When south-western Iran, ie Susa and Elam, began to be urbanized and developed in parallel with the Sumerians and the Babylonians, in western and central Iran emerged some monarchical states which, thanks to ethnic kinship, always refrained from attacking Elam. These are the Cassites, the Lullubi, the Guti, the Mannei, later joined by Medi and Persiani. We have no written documents on these states and therefore we must rebuild their civilization on the basis of the artistic findings that have come down to us.
The Cassites, the most important among these peoples, emerged in the second millennium distinguishing themselves as a powerful and warlike state; once they put sixteen archers at the disposal of the Elamites, who faced the Babylonians. They had gradually joined the Aryan peoples who had settled in the plateau in the past and developed quickly and easily thanks to this mixture. The ari-Iranian element became preponderant, without however upsetting their ethnic originality. They spent the hot season in one place and the cold months in another, and traces of their passage have reached us, often in areas rich in water sources.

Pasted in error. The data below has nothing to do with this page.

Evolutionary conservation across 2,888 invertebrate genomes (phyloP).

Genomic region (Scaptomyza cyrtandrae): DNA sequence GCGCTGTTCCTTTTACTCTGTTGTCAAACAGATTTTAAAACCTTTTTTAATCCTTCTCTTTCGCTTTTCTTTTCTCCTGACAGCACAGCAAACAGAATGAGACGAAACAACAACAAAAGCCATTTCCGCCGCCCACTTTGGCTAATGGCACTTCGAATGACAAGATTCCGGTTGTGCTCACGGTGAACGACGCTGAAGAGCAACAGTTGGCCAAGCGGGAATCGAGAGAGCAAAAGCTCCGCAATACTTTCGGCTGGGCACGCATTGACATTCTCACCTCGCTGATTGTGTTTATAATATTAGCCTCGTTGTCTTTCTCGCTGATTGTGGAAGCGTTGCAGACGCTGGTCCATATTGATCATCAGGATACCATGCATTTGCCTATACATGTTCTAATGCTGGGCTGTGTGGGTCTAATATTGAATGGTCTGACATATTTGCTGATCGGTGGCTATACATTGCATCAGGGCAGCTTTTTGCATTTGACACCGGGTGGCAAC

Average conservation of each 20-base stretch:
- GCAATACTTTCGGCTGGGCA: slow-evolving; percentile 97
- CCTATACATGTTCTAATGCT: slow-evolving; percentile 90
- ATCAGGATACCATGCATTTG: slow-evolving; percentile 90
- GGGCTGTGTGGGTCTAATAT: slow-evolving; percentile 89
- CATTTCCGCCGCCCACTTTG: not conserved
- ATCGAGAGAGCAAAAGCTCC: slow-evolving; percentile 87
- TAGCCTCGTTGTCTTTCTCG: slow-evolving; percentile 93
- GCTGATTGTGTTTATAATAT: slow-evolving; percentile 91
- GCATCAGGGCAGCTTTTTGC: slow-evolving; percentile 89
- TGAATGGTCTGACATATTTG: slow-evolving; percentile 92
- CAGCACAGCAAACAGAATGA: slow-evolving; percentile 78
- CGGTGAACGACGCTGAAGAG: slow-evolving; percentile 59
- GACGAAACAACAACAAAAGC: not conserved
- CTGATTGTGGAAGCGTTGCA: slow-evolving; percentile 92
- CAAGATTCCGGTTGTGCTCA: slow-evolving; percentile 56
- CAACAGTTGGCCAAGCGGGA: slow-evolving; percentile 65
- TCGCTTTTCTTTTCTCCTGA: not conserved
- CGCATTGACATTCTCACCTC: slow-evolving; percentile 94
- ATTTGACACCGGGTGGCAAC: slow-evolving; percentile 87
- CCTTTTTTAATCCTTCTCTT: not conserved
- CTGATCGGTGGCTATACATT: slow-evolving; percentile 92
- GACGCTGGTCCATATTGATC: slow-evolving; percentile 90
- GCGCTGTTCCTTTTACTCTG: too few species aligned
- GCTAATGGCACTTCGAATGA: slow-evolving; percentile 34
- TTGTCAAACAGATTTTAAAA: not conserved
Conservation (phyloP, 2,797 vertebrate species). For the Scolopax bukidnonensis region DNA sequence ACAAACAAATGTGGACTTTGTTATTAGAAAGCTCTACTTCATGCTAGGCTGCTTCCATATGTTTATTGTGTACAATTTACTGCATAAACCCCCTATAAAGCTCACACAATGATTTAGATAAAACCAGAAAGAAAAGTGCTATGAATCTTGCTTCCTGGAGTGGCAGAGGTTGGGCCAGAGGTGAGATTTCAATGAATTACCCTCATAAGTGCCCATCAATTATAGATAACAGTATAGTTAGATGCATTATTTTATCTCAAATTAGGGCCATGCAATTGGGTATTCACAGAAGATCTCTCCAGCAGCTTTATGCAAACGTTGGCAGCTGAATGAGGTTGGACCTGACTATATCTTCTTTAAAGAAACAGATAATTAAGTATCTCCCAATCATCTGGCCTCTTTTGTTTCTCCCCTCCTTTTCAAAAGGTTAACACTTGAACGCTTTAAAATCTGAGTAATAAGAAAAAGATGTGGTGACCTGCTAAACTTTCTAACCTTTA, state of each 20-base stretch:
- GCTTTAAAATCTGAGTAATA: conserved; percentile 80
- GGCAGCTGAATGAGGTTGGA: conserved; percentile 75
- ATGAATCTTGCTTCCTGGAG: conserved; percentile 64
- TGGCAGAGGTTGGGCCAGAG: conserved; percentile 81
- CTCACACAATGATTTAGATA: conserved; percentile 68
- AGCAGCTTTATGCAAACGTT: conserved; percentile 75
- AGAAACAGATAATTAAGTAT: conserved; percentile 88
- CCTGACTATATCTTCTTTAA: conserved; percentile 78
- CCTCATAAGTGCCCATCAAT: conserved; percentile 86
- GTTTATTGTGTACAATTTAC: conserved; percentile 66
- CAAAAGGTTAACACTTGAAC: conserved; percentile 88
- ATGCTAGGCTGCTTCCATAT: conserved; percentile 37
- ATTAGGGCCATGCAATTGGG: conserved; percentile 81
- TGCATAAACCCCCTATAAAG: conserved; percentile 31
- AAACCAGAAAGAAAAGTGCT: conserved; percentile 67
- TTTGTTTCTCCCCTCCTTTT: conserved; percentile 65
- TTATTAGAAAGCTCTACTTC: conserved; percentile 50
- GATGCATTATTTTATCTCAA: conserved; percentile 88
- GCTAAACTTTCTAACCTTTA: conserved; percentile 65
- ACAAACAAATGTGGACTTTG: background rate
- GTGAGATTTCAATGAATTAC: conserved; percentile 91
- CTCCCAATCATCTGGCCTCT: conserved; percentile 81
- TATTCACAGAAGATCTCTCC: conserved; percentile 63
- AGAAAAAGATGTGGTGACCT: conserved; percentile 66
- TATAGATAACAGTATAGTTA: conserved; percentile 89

The oldest artefact we have dates back to the sixth-seventh millennium; it is a woman sitting with legs stretched out, big thighs and prominent breast. There is no head, but a long neck. This statuette, very realistic, was found in Tepe Sarab. Among the other finds from this period, there are some very refined ceramics, decorated with drawings of natural elements and local or mountain animals. The Cassites in this period possessed a particular skill in ceramics and in its decoration, and for about three thousand years their decorated ceramics were exported everywhere. At Cheshme Ali were found pottery dating back to the fifth to fourth millennium similar to those of the Zagros, which show the relationship between the inhabitants of this mountain range and those of Tepe Siyalk. On the other hand, a comparison between animal-themed drawings on ceramics found at Tepe Hesar (Damghan) and those of Siyalk, Zagros and even Susa suggest that they are works of one people who had only one origin despite being dispersed in different areas.